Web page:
The interviews were held either at the patient's home, at the Isala Clinics or at the general practice according to the patient's preference. They were conducted by the principal researcher, an experienced nurse specialized in diabetes (JH). She had had no prior professional contact with the patients.
Interviews were tape-recorded and transcribed verbatim. MAXqda 2007 was used for the analysis of the interview data. The data-analysis consisted of three phases of coding [22–24]: initial coding by breaking down the data (open coding), reconnecting the broken data into categories (axial coding), and interconnecting the categories into a model that represents the factors related to the patients' perspectives of SMBG (selective coding). The coding and categorising involved constant comparison. The principal researcher coded and categorised the data. Three other researchers individually read the interviews and the coding results, and/or were involved in developing the theory. The researchers had different backgrounds and therefore contributed to alternative perspectives, thereby preventing going native. During meetings, consensus about the coding, categories and the developing theory was achieved. This researcher triangulation procedure served to increase the depth of the analysis and established increased validity. Memos were used in which the ideas were written down about the evolving theory. Validation was enhanced by member check and peer review. Four of the respondents were asked to verify the written summary of their interviews. All four confirmed that the summaries were a fair representation of their perspectives. Provisional conclusions and theoretical insights were discussed with a person from the Dutch Diabetes Association and a diabetes specialized nurse.
The respondents' perceptions, their goals, and several personal and contextual factors were identified as important factors which affected the patients' perspectives of SMBG. These factors led to a wide variety of performances, and did prove to be interrelated. In Figure 1, a SMBG model is presented which represents the respondents' perspectives, the influencing factors and how they interrelate. Our analysis revealed that the difference in perspectives between men and women was that feelings of shame towards health care providers about 'poor' readings were only reported by women. First, a description of SMBG in daily practice is provided followed by a review of the factors.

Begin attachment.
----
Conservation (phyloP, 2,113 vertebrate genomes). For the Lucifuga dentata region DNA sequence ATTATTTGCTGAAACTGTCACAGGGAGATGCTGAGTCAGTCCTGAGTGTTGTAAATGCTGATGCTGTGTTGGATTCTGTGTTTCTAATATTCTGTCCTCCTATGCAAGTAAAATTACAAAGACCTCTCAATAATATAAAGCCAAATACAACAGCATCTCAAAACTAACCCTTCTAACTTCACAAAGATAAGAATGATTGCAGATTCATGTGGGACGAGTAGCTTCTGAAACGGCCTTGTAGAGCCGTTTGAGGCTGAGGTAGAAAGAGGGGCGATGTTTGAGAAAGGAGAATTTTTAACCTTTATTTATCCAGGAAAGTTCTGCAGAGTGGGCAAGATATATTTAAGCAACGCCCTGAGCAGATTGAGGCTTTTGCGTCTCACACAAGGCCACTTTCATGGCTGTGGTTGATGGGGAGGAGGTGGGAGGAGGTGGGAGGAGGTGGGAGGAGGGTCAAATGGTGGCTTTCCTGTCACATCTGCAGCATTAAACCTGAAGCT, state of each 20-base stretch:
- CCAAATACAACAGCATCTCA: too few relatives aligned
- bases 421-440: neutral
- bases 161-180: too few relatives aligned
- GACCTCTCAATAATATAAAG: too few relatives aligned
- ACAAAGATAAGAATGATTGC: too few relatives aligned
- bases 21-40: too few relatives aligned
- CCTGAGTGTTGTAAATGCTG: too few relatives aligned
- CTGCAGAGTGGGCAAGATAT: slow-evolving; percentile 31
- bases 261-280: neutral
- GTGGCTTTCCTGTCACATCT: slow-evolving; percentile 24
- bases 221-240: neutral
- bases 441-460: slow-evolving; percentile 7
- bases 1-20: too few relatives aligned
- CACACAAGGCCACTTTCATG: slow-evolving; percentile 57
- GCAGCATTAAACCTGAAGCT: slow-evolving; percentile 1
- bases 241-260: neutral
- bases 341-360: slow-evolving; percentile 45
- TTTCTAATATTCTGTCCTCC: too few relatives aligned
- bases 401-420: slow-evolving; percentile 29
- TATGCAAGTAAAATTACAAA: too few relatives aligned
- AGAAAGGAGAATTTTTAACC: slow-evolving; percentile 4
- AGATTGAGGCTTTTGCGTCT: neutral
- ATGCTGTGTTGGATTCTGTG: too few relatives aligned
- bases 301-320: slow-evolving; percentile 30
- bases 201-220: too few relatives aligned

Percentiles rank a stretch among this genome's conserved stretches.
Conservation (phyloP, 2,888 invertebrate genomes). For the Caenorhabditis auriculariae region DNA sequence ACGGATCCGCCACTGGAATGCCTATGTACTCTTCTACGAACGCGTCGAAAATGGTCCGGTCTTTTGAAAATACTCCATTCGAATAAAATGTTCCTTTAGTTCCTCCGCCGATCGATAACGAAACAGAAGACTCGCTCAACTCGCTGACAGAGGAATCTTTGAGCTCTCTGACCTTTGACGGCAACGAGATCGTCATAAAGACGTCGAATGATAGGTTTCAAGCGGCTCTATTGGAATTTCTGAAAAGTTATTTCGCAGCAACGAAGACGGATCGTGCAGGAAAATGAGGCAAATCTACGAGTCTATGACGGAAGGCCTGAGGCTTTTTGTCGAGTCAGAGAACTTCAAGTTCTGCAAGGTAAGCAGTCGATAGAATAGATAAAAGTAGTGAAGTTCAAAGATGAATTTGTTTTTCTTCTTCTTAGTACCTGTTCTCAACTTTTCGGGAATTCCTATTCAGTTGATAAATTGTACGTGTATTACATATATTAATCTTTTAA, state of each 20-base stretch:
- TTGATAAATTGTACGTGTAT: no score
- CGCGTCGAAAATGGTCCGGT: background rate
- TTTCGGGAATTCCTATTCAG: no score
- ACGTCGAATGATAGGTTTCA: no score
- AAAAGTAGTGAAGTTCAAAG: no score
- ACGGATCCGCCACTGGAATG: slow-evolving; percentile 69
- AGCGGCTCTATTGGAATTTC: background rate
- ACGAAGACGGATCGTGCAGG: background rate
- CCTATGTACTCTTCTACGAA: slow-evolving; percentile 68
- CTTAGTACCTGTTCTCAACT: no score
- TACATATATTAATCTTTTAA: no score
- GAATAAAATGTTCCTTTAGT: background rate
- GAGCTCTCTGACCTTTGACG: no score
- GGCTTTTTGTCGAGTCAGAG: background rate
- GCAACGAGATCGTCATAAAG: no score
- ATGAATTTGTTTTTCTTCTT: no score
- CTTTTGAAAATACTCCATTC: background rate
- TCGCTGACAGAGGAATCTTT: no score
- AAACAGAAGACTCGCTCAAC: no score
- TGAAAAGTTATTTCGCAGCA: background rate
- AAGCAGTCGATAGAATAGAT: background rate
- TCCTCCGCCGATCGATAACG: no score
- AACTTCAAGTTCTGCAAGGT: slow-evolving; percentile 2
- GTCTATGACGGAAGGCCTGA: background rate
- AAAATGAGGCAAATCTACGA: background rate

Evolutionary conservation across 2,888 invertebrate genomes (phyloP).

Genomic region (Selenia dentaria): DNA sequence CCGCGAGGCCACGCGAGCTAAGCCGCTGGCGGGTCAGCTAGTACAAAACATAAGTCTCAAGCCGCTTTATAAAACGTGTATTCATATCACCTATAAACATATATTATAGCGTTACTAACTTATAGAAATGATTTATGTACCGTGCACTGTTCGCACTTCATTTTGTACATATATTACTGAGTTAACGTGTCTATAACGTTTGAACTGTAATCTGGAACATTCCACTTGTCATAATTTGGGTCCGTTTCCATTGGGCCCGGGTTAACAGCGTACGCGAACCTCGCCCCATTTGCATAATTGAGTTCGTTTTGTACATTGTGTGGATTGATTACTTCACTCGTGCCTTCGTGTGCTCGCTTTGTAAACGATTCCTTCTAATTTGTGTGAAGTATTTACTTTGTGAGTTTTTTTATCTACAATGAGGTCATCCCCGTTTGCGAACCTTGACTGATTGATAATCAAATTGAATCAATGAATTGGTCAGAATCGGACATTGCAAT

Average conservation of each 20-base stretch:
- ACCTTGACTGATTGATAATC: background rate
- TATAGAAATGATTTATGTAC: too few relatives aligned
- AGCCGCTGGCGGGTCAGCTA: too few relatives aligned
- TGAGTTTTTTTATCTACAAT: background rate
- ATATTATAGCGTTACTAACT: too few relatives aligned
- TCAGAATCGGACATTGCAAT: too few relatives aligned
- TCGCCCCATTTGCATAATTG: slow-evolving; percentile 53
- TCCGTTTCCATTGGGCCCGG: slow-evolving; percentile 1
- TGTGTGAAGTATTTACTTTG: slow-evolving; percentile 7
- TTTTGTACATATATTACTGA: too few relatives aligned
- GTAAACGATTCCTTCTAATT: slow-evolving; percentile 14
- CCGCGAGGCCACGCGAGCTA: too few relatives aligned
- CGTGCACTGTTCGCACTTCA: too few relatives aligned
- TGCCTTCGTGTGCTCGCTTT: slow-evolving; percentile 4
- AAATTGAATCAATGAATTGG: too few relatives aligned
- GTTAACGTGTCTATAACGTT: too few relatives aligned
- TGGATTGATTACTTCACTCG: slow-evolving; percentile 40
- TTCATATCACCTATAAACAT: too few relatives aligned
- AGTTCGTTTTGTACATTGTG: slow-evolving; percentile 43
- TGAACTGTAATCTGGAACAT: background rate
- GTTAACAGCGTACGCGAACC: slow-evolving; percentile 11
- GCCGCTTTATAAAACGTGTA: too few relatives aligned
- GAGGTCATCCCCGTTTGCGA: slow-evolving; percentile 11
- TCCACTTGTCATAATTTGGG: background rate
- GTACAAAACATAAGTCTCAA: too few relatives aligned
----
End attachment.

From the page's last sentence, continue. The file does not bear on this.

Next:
Variety in SMBG performance in daily practice
The individual performance of SMBG differed with respect to frequency, timing, the actual measurement, interpretation of the readings, the resulting action taken, and an evaluation of the outcome. The respondents made their own choices regarding the performance, and they had their own reasons and logic for the choices they made. A wide variety in SMBG performances was seen in this study as a result. 15 respondents reported that their frequency of SMBG use was according to the recommendations provided by their health care provider, 3 respondents reported a lower frequency, 3 respondents reported a higher frequency, and 7 respondents reported that they had received no specific recommendations. In addition, a majority of all the respondents reported that their frequency and timing of SMBG varied from day to day.
'I measure my blood sugar every morning. If it's a bit low, around 6 or so, and I know that I don't have a lot planned for the day, then I don't worry about it. If we are going out somewhere, however, then I think about what we are going to do, and I measure it more often, and I will already have an extra slice of bread in the morning. I think ahead. I don't like feeling hypoglycemic. I want to prevent that. Even, if I am just going somewhere by car, I will do an extra measurement. Imagine if I was to get an hypoglycemia. There are already enough people in the ditch.'
Respondents differed in their interpretation of the readings, the subsequent actions taken, and their evaluation of the outcomes of these actions. For example, a high glucose concentration could lead the patient to adjust the insulin dosage, change the food intake, contact the health care provider or to take no action and adopt a wait-and-see policy.